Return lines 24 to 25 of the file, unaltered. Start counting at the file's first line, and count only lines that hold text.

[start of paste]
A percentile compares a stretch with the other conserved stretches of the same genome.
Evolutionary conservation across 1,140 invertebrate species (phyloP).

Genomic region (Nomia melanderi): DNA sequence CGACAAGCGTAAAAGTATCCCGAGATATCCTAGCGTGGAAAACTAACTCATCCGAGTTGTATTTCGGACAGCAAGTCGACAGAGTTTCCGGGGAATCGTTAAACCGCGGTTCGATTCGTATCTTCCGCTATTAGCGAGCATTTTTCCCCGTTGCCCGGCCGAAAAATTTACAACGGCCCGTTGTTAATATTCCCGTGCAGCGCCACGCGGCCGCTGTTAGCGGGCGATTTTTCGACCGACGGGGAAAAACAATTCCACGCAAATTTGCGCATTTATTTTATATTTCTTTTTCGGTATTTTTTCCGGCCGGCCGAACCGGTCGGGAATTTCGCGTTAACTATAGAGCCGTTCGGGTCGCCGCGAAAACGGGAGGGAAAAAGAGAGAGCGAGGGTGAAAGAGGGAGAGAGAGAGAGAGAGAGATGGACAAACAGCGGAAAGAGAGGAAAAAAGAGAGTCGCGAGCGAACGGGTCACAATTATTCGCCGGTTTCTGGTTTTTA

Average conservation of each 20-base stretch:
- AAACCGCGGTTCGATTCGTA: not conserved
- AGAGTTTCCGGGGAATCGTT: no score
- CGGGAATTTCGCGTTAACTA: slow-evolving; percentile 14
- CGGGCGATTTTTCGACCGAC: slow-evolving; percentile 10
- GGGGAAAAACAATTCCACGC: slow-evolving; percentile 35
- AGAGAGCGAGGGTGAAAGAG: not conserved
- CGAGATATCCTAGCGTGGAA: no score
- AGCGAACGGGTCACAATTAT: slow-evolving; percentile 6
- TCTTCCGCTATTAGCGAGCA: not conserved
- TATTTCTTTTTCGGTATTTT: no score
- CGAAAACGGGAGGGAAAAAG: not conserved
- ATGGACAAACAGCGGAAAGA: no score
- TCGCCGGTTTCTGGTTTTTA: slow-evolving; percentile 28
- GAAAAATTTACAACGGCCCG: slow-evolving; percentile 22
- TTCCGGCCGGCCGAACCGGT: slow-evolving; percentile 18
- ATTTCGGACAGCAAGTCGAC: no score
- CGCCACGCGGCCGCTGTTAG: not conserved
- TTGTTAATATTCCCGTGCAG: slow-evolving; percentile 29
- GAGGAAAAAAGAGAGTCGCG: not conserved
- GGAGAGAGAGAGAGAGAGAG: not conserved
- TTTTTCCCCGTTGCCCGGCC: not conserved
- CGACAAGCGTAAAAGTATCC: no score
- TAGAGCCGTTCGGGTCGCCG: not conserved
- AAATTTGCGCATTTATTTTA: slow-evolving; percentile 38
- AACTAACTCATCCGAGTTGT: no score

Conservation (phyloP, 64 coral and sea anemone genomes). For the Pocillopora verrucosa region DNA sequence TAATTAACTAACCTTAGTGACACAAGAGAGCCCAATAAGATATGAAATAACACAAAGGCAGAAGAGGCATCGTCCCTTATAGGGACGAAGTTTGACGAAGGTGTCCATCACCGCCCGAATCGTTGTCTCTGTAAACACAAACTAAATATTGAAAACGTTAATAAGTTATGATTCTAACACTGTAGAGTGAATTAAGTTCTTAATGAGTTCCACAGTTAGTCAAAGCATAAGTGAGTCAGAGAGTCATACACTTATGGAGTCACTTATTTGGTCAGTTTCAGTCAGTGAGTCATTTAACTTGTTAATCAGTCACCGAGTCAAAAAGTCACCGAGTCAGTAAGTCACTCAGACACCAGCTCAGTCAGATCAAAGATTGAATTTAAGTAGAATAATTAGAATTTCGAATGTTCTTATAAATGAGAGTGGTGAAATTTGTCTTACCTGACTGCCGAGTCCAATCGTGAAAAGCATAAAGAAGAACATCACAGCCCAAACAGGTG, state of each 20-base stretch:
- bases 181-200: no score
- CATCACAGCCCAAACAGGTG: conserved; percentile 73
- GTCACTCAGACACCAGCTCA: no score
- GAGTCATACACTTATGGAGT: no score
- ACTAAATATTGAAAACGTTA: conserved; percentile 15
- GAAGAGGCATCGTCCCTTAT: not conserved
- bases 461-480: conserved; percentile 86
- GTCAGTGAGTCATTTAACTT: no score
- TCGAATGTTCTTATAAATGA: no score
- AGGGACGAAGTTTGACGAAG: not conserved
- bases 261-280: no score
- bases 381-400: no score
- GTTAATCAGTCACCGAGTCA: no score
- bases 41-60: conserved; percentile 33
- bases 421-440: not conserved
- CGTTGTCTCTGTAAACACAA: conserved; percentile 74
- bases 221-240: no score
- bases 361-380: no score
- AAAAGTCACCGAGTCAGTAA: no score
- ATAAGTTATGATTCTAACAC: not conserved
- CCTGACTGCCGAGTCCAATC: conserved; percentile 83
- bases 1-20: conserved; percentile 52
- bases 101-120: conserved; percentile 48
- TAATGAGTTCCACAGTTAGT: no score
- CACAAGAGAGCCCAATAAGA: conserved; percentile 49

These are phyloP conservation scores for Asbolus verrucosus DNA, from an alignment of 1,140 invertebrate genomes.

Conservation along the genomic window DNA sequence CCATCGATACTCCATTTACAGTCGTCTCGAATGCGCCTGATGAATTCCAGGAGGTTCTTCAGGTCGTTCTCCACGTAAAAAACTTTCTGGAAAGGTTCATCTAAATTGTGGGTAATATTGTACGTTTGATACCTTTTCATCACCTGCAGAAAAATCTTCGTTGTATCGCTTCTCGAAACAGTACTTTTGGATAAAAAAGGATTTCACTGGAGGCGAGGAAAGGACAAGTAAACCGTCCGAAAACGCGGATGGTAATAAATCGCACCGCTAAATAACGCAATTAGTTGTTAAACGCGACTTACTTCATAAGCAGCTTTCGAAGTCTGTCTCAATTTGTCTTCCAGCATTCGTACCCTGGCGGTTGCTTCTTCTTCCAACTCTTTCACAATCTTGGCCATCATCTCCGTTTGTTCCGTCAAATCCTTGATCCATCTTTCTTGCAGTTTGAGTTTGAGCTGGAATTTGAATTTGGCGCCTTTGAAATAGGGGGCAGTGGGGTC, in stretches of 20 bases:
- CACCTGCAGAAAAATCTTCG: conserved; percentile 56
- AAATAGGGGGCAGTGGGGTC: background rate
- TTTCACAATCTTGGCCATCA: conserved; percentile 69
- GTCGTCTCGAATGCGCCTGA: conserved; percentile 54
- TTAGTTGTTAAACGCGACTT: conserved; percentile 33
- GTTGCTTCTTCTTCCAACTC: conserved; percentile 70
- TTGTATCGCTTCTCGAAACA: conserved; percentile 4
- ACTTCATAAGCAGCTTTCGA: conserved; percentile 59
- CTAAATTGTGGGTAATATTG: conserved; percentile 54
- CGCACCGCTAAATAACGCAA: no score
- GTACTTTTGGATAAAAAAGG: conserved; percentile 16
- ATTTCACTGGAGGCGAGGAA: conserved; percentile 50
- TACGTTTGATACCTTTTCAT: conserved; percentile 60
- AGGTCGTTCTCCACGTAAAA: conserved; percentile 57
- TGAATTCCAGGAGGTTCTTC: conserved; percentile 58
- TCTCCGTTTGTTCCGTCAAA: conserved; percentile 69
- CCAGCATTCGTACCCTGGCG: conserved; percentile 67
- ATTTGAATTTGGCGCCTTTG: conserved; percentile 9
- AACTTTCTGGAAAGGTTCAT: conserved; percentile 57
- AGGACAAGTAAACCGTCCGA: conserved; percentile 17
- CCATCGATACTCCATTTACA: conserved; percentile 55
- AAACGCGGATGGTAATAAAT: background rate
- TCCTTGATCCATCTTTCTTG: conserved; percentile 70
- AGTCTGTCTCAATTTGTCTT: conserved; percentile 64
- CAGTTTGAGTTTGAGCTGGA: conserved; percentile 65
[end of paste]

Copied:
- GGAGAGAGAGAGAGAGAGAG: not conserved
- TTTTTCCCCGTTGCCCGGCC: not conserved